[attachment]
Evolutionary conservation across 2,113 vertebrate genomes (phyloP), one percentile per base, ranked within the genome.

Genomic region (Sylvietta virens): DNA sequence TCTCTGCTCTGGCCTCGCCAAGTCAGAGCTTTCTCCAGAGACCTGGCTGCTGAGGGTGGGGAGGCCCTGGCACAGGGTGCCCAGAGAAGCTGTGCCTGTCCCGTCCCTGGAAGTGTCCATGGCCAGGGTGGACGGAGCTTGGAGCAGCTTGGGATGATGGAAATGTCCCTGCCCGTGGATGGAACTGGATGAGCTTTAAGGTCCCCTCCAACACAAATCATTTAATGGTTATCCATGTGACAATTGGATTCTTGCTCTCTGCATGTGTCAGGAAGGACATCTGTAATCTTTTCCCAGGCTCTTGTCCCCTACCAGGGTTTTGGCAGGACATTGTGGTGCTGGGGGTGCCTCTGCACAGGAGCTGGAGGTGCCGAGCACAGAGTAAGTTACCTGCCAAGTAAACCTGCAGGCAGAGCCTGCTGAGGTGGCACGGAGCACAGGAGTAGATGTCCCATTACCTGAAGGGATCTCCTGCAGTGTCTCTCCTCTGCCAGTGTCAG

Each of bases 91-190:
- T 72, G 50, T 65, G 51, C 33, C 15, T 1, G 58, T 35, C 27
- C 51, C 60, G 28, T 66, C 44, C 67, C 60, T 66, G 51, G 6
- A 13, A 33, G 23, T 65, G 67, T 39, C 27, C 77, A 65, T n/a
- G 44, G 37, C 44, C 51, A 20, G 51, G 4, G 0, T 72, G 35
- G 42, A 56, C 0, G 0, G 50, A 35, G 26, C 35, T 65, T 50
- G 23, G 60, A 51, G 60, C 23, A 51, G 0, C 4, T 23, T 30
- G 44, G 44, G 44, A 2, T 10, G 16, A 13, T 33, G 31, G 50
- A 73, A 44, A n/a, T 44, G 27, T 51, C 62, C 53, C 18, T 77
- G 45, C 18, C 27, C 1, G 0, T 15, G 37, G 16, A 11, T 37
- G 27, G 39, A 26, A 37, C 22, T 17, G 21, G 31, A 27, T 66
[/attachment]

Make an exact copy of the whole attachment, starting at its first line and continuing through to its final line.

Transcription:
Evolutionary conservation across 2,113 vertebrate genomes (phyloP), one percentile per base, ranked within the genome.

Genomic region (Sylvietta virens): DNA sequence TCTCTGCTCTGGCCTCGCCAAGTCAGAGCTTTCTCCAGAGACCTGGCTGCTGAGGGTGGGGAGGCCCTGGCACAGGGTGCCCAGAGAAGCTGTGCCTGTCCCGTCCCTGGAAGTGTCCATGGCCAGGGTGGACGGAGCTTGGAGCAGCTTGGGATGATGGAAATGTCCCTGCCCGTGGATGGAACTGGATGAGCTTTAAGGTCCCCTCCAACACAAATCATTTAATGGTTATCCATGTGACAATTGGATTCTTGCTCTCTGCATGTGTCAGGAAGGACATCTGTAATCTTTTCCCAGGCTCTTGTCCCCTACCAGGGTTTTGGCAGGACATTGTGGTGCTGGGGGTGCCTCTGCACAGGAGCTGGAGGTGCCGAGCACAGAGTAAGTTACCTGCCAAGTAAACCTGCAGGCAGAGCCTGCTGAGGTGGCACGGAGCACAGGAGTAGATGTCCCATTACCTGAAGGGATCTCCTGCAGTGTCTCTCCTCTGCCAGTGTCAG

Each of bases 91-190:
- T 72, G 50, T 65, G 51, C 33, C 15, T 1, G 58, T 35, C 27
- C 51, C 60, G 28, T 66, C 44, C 67, C 60, T 66, G 51, G 6
- A 13, A 33, G 23, T 65, G 67, T 39, C 27, C 77, A 65, T n/a
- G 44, G 37, C 44, C 51, A 20, G 51, G 4, G 0, T 72, G 35
- G 42, A 56, C 0, G 0, G 50, A 35, G 26, C 35, T 65, T 50
- G 23, G 60, A 51, G 60, C 23, A 51, G 0, C 4, T 23, T 30
- G 44, G 44, G 44, A 2, T 10, G 16, A 13, T 33, G 31, G 50
- A 73, A 44, A n/a, T 44, G 27, T 51, C 62, C 53, C 18, T 77
- G 45, C 18, C 27, C 1, G 0, T 15, G 37, G 16, A 11, T 37
- G 27, G 39, A 26, A 37, C 22, T 17, G 21, G 31, A 27, T 66